Roman history was once considered boring. Then Hollywood glorified the gladiators in Ancient Rome. Twenty years ago Ridley Scott’s movie Gladiator came out starring a buff Russell Crowe as the diehard gladiator Maximus. Despite being a Hollywood block buster, the film did a good job of portraying the life of a gladiator in ancient Rome. Today, there is renewed interest in the classics and particularly in the gladiatorial games.
Horror or Spectacle?
It is difficult for us to understand entertainment in ancient Rome. We see the games as barbaric blood sports, but they were much more than that. We also think that it was the blood was that brought the crowds, yet the ancient audience came to see skill and sportsmanship as well as the theatre of it all; just like fans of WWF today. Modern ideas and conceptions obscure our understanding of the games and the gladiators. Yes, people died in their thousands but is that really what it was all about? Who were the gladiators? Why did they fight and was it always to the death?
History of Gladiator Fights
Armed combat outside of war was training for warriors and also seen at funerals. The Iliad and the Odyssey are filled with adventurous exploits, the deaths of nobles and their funerals. At these funerals, there were chariot races, athletic competitions and re-enactments of the lives of the dead heroes. The Roman funerals of the wealthy and important were a grand affair. The public would gather to watch the funerals of the great and mighty with displays of hand to hand combat that recalled the deeds of the deceased.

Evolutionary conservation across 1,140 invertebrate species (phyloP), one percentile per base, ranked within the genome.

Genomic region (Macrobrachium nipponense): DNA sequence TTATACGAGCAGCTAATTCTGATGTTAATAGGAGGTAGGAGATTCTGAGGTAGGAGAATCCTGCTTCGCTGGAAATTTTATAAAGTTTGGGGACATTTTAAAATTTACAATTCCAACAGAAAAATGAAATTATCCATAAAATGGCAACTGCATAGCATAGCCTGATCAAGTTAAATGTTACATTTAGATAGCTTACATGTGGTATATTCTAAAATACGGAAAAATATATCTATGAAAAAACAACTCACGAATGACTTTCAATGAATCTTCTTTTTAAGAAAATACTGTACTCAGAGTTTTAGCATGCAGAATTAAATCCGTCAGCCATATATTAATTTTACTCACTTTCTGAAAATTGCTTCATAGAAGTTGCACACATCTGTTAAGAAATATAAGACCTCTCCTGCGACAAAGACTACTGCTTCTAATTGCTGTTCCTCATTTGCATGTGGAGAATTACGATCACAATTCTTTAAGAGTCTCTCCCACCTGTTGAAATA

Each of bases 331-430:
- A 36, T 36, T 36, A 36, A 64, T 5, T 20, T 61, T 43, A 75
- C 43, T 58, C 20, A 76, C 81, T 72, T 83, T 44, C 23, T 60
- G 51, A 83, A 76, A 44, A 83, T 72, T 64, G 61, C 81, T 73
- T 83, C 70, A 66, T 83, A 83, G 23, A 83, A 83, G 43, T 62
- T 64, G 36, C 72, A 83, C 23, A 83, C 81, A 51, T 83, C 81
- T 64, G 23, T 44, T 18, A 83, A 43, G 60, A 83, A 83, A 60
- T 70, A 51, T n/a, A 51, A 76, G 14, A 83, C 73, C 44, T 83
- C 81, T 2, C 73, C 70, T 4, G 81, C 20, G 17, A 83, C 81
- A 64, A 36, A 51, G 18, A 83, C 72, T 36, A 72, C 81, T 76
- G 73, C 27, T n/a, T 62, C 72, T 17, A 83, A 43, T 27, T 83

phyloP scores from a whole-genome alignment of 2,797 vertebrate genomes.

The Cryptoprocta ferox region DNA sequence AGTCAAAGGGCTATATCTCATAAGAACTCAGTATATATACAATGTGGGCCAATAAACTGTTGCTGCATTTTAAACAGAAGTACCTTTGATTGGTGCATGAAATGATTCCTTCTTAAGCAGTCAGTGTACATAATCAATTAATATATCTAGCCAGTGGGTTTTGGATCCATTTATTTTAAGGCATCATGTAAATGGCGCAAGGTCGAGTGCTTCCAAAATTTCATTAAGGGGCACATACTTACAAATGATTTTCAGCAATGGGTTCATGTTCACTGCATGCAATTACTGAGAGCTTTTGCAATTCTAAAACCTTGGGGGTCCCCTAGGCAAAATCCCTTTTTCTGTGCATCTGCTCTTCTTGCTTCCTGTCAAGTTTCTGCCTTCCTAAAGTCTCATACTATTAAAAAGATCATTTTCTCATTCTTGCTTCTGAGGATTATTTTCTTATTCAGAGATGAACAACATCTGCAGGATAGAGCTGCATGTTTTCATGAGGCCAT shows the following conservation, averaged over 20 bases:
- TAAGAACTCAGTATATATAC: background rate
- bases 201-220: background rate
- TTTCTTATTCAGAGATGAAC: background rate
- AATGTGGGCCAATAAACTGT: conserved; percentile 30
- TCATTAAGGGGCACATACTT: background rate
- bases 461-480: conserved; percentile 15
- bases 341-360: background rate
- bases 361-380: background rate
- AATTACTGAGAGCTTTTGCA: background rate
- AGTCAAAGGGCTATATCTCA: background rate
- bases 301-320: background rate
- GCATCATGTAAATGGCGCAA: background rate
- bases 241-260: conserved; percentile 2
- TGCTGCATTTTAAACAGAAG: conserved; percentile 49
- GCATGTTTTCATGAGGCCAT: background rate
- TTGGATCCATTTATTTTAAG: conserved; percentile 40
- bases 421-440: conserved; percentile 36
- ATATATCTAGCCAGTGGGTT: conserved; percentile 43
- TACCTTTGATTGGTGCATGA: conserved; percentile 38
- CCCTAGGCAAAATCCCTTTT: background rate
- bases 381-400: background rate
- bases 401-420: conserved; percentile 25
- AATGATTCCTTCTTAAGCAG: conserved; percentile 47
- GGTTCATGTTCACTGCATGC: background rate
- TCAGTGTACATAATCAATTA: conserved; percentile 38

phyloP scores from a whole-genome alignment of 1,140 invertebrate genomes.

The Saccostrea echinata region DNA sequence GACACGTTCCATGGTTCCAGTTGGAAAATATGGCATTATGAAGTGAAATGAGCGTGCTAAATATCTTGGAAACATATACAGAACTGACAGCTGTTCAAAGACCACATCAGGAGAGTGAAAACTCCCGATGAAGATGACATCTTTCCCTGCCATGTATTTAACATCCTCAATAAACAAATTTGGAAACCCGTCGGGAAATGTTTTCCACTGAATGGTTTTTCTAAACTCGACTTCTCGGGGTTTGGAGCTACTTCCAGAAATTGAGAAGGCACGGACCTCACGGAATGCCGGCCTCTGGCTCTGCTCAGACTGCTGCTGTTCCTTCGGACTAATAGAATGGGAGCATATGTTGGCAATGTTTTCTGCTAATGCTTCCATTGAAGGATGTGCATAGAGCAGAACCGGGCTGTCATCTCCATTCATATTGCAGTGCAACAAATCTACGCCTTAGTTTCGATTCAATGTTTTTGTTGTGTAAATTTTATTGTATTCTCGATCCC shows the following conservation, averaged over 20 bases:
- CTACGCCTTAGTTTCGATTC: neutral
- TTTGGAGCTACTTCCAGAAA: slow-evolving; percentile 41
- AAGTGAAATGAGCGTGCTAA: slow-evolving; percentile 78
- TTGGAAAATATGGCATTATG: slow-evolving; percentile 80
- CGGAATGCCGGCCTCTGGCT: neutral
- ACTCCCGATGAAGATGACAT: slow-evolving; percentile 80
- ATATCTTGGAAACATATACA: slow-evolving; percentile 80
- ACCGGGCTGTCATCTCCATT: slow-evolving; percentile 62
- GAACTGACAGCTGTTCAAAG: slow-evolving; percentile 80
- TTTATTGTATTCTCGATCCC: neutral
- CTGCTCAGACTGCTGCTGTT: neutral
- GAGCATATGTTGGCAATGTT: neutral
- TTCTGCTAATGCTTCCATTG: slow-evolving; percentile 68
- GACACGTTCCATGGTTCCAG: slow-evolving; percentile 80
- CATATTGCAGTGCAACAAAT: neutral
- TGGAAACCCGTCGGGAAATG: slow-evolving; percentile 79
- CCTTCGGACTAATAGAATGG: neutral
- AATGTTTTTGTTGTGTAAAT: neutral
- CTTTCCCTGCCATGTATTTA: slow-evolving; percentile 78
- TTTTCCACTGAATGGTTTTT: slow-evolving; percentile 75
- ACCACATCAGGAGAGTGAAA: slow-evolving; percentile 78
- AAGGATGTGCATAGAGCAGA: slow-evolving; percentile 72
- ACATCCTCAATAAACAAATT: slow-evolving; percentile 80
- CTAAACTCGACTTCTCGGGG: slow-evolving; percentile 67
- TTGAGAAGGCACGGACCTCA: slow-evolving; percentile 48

In ancient Rome, re-enactments of great battles were called munera and it seems this is where gladiatorial fights began. By the 3rd century BC, the gladiatorial fights were popular as entertainment. At the same time, Rome was expanding and fighting wars against foreign peoples like the Carthaginians of North Africa. Before long, conquered peoples (slaves and prisoners of war) were flooding into Roman territory and provided the manpower for these spectacles.
Gladiators in the Colosseum
In the Imperial period entertainment became an extremely effective way for the emperor to show his generosity to the people. Being generous and seen in public were two of the most important factors of being a good Emperor. In 70ad Emperor Vespasian addressed both these concerns by announcing to the citizens of Rome that he was going to create the greatest amphitheatre in the Roman Empire right in the heart of Rome. Just 10 years later it was complete. In 80ad Titus celebrated the completion of the Colosseum with 100 days of games. The Colosseum became the capital of gladiatorial combat and trade in the empire. The citizens of Rome went crazy for it. The Colosseum facilitated the violent bloodsport for over 300 years; the last clear record of fighting between gladiators in ancient Rome is in the mid 430s.
Who were the gladiators?
The gladiators were foreigners, mostly slaves and prisoners of war. We imagine they were forced into it, but that is not entirely the case. Gladiators, particularly those like Maximus, had contracts. They were bound to their trainer/manager the lanista for a minimum of five years during which they trained like our modern sportsmen. After that, if they were still alive, they were granted their freedom. As slaves they could also buy their freedom earlier if they had earnt enough money.
As gladiatorial fights became more popular, they gained recognition and fame among the audience. Think of Cristiano Ronaldo and Tom Brady; men wanted to be like them and ladies wanted to be with them. Also, if they won their fights there were huge cash prizes, most of which went to the manager of course. This meant later on, under the empire even the Romans themselves were attracted by the possibility of fame and fortune; some sold themselves into slavery hoping for glory.
Spartacus Gladiator Revolt